2018 is a significant year for Sri Lanka. The country marks the 70th anniversary of its independence on the 4th of February. Long overdue and much anticipated local government elections will take place under a new electoral system a week later on the 10th of February. These elections will be the first under the government elected in January 2015; the first to be conducted by the independent Election Commission established under the 19th Amendment to the Constitution in April 2015; and the first with a historic 25% allocation of seats for women. They will be followed by Provincial Council elections later in the year and depending on constitutional reform, a Presidential Election in 2019, and a General Election in 2020. The results of these elections will impact the course of constitutional reform and transitional justice, the latter half of the Sirisena presidency and the future of the National Unity Government. Limited steps towards improving human rights have been taken by the current government, but the pace of progress has slowed substantially, with persistent regressive moves imperilling human rights. Further, there is widespread concern about the status of promised constitutional reforms and transitional justice processes. Consequently, the government’s commitment to the broad reform agenda it was elected on is in serious doubt.
This year is also a crucial year in the context of a number of important deadlines established through Sri Lanka’s participation in international human rights mechanisms. Of these, UNHRC Resolution 30/1 of 2015 remains a key document concerning human rights, transitional justice and reconciliation in the country, committing the government to enact a comprehensive set of measures by the extended deadline of March 2019. Sri Lanka’s human rights record was also reviewed in the third cycle of the UN’s Universal Periodic Review (UPR) process in November 2017, where the country made 12 voluntary pledges and supported 177 recommendations thereby accepting a diverse range obligations. Additionally, Sri Lanka’s re-entry into the European Union’s (EU) GSP+ scheme in 2017 provides trade concessions from the EU on condition of improving compliance with 27 international conventions. This expansive body of international commitments is reaffirmed domestically by the National Human Rights Action Plan 2017-21 (NHRAP). Additionally, recommendations made in the report of the Consultation Task Force as well as benchmarks created by civil society actors create a substantive framework and timeline for progress on human rights in Sri Lanka.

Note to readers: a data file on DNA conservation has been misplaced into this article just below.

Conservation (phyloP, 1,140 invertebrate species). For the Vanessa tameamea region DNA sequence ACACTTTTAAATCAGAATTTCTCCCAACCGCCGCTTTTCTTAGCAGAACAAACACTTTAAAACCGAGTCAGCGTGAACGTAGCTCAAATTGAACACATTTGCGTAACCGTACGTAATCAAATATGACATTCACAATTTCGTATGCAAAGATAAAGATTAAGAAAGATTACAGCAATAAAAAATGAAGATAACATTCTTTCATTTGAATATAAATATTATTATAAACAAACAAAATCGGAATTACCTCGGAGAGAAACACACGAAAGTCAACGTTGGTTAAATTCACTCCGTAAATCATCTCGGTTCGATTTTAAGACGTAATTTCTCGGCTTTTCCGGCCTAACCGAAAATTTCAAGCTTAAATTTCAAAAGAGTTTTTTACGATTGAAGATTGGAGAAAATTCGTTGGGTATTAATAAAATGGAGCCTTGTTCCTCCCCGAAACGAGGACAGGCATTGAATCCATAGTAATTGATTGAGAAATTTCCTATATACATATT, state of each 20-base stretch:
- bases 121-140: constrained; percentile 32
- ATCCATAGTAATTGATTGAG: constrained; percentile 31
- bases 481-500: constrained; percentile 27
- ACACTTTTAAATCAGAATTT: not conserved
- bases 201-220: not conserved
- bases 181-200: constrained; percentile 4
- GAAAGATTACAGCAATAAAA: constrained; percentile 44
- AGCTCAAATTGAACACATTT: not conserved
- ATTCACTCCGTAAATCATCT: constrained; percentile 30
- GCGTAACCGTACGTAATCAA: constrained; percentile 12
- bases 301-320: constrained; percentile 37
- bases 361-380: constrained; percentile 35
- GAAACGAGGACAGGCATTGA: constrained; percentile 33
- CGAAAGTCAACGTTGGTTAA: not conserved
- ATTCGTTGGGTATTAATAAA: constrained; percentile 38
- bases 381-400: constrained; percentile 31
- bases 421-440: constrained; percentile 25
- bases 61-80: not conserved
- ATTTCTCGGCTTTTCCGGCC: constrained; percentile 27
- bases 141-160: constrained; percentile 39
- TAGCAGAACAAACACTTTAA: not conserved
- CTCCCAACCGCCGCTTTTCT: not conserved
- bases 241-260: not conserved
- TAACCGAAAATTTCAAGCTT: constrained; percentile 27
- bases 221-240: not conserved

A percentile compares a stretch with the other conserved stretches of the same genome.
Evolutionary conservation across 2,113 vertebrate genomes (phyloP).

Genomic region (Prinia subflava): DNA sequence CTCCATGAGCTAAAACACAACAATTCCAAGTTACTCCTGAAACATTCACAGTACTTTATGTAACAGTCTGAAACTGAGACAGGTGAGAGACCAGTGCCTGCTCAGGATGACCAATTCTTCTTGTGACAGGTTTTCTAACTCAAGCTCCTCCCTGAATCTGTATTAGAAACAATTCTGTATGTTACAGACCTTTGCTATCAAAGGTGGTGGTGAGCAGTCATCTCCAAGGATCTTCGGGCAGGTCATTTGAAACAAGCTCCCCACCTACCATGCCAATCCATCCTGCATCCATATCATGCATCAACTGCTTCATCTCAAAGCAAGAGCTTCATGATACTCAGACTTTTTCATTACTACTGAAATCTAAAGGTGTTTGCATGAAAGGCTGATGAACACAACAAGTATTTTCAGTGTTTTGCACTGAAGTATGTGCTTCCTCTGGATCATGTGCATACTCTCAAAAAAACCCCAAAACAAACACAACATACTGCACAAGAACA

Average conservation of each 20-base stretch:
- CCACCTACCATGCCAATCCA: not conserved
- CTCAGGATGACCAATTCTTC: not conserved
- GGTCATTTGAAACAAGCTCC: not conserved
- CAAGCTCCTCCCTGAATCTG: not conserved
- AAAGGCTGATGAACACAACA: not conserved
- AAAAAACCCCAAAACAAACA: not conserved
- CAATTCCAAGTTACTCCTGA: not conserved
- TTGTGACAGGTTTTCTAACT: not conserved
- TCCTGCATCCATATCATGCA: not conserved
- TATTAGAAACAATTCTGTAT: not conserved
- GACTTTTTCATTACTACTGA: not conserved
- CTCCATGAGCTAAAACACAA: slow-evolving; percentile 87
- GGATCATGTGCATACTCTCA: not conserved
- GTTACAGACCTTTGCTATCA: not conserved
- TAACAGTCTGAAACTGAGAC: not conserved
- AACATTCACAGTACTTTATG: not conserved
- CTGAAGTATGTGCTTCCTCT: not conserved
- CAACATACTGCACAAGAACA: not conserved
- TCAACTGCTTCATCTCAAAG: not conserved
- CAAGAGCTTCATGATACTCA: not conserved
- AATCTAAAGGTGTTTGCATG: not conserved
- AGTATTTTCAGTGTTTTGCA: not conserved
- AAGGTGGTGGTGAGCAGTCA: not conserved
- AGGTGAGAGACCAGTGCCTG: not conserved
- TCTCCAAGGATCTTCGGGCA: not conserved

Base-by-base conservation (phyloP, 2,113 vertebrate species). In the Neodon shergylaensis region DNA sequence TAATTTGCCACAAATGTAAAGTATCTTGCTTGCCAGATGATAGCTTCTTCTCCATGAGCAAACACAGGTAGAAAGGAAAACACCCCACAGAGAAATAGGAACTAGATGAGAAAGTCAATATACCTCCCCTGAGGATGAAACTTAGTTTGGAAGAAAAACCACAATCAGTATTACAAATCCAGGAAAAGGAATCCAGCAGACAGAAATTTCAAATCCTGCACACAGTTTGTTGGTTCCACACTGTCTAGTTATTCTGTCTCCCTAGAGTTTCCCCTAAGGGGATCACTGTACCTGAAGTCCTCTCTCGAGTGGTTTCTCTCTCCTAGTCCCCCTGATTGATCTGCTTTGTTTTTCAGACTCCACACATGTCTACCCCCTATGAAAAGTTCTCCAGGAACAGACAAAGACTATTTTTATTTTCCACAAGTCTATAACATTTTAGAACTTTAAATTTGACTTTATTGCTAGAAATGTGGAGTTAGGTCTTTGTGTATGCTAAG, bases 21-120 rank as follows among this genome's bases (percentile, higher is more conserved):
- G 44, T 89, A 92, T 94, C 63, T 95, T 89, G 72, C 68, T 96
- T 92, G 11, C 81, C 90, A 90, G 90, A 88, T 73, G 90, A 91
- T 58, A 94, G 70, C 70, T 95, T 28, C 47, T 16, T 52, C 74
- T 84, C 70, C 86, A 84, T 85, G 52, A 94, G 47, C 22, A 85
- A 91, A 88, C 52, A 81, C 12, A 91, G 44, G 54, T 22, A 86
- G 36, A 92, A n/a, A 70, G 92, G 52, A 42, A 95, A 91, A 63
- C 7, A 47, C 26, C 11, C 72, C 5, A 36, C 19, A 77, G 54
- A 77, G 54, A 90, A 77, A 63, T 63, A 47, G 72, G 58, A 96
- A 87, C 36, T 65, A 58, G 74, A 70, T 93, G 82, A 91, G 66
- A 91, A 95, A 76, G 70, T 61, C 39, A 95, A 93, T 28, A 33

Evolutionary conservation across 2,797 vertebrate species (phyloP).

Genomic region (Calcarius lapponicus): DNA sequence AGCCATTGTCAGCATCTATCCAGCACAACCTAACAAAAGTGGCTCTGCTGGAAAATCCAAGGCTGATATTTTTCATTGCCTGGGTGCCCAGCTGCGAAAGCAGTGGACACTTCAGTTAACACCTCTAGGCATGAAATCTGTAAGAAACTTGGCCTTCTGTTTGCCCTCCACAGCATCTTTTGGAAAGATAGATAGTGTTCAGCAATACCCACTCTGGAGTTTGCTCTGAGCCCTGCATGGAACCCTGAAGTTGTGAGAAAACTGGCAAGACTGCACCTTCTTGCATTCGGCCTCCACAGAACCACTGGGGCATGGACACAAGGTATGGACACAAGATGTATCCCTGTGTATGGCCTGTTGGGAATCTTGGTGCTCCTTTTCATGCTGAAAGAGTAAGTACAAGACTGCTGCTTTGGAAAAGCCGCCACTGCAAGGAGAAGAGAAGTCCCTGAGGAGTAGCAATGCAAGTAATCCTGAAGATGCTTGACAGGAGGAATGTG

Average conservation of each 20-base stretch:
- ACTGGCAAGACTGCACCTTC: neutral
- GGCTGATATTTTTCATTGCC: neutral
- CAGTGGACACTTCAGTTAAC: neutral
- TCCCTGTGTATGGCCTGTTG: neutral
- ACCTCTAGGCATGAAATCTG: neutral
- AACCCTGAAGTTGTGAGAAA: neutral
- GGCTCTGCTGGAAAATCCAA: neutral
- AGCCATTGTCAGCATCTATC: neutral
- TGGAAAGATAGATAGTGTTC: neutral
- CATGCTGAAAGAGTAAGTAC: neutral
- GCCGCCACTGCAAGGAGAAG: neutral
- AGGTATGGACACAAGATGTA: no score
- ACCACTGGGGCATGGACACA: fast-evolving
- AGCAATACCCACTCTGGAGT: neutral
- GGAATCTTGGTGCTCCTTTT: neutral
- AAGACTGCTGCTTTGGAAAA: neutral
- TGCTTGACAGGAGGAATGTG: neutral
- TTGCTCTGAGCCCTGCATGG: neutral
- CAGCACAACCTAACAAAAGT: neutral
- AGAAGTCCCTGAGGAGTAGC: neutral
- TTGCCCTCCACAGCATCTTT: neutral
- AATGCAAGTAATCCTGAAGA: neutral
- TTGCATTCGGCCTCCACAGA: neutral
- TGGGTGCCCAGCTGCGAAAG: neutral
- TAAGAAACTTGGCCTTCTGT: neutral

In the context of these key milestones and deadlines there must be reflection on present human rights commitments, the status of their implementation and specific timeframes for their possible implementation. The Centre for Policy Alternatives has prepared this report as a reflection of the commitments and action that is possible within particular time periods with the purpose of encouraging their full implementation.
Download the report in English.